In an election climate in which parties, politicians, candidates, citizens, TV and press are all exchanging fire about a bizonal, bicommunal federation and trading insults about corruption, nobody is interested in seriously discussing the looming dangers of Elam’s meteoric rise in the last decade.
The extreme right Elam, which started out as a subsidiary of Greece’s Golden Dawn, managed from 2009 to 2019 to increase its share of the vote in elections from the embarrassing 0.22 per cent to the massive 8.25 per cent. Opinion polls ahead of the May 30 parliamentary elections indicate that Elam will substantially increase its vote share. It could surprise everyone by ending up as the third party.
Cyprus society should be deeply concerned about this development. Extreme right/fascist parties are against democracy, opposed to personal freedoms and the freedom of the press while their secret agenda is the abolition of parliamentary democracy and its replacement by a dictatorship under the fuhrer. This is why everyone, not just the government, must be on alert in order to safeguard our democratic institutions even if they are not operating perfectly.
The paradox is that in such cases the government may need to resort to non-democratic methods so as to preserve democratic institutions. This was the dilemma faced by the Weimar Republic, when it failed to take measures to stop the rise of the Nazi Party because it had not violated the law. The colossal cost of this inaction, the devastation caused by World War II, was not paid by Germany alone but by the whole of humanity.
Bearing in mind that in a democratic country, a party cannot be outlawed as long as it is operating within the bounds of the constitution, the government must strike at the root of the evil. What are the factors that have contributed to the rise of Elam? One reason is the leaking of votes from the right-wing section of Disy to Elam. Another reason – mentioned countless times – is the ultra-nationalist education system. But the main reason, that is unfortunately underestimated, is the influence exercised by Elam over teenagers belonging to the so-called organised supporters of football clubs. This nationalist party has artfully managed to spread its tentacles among the fan clubs of nationalist football clubs. The symbols of the groups such as the Greek flag, swastikas, pictures of General Grivas are similar to those of Elam. So when a teenager turns 18 and has the right to vote, he does not think of any other party than Elam to back, unless of course he deviates.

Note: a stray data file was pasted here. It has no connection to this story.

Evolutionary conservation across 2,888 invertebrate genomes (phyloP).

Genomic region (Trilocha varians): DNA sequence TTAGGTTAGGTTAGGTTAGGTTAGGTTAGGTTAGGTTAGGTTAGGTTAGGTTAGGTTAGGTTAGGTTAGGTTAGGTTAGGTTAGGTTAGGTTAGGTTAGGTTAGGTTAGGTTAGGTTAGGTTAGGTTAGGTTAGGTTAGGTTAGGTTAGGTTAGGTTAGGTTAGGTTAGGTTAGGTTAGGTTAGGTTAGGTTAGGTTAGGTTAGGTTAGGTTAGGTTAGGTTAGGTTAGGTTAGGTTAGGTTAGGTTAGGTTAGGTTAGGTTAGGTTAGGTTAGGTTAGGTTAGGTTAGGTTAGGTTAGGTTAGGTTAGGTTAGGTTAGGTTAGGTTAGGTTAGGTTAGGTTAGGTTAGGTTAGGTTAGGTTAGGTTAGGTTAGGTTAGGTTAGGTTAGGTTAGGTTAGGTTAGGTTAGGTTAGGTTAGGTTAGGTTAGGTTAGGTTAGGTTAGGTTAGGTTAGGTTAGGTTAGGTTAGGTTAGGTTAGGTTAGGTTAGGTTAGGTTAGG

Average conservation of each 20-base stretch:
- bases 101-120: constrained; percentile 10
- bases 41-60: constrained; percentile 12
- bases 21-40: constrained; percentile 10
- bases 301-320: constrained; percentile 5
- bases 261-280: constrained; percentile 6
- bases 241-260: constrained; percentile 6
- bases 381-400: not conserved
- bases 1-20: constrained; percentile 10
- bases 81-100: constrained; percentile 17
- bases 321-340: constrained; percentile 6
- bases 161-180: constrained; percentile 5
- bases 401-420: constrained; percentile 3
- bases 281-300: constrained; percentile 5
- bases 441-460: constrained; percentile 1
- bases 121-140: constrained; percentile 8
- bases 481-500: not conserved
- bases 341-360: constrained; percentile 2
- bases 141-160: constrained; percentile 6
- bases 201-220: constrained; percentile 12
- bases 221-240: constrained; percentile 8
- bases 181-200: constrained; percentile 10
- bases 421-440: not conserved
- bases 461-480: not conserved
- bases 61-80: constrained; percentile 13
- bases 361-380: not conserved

The exploitation of the obsession with football for political party purposes that takes place in Cyprus does not happen anywhere else in the world. We should not delude ourselves that this sort of thing happens in other countries. Yes, in Italy, Rome club Lazio attracts the fascists because it was the club supported by Mussolini, but this cannot be compared with what is happening in Cyprus’ football grounds.
Consequently, we should not be surprised that all opinion polls show, very clearly, that the group that most stridently rejects a bizonal, bicommunal federation is that of the young voters. If nothing changes, it is only a matter of time before Elam becomes one of the two or three biggest parties of Cyprus. The dangers not just for democracy but also for the survival of the Cyprus Republic are now visible.
To avert this possibility, there is an urgent need for radical measures: the banning of all symbols, flags, photographs etc from football stadiums. By this method not only is the transfusion of blood to Elam stopped, but it would also limit racism, given the sought-after identification of supporters with the Greek flag which encourages racist feelings of national superiority. In stadiums in European countries, racism is persecuted. In the UK, the slogan ‘No room for racism’ can be seen everywhere in football grounds. By banning flags, we also stop the degradation of the Greek flag, which represents the whole nation and not just extreme rightists and fascists. After all, a flag should unite rather than divide people. Cutting the football clubs’ links with political parties would also lead to a clean-up as it would reduce the number of matches fixed along political lines.
Are we citizens going to say and do nothing faced with this nightmarish scenario? Or will we react like the people of Melos towards their Athenian ‘allies’ who wanted to subjugate them? “We who are still free, would be worthless and cowardly if we did not do everything we could to avoid being enslaved,” said Thucydides. The question is whether we will prove to be Melians or cowards? So far, and this is disappointing – the bookmakers consider the latter the more likely outcome.
George Koumoullis is an economist and social scientist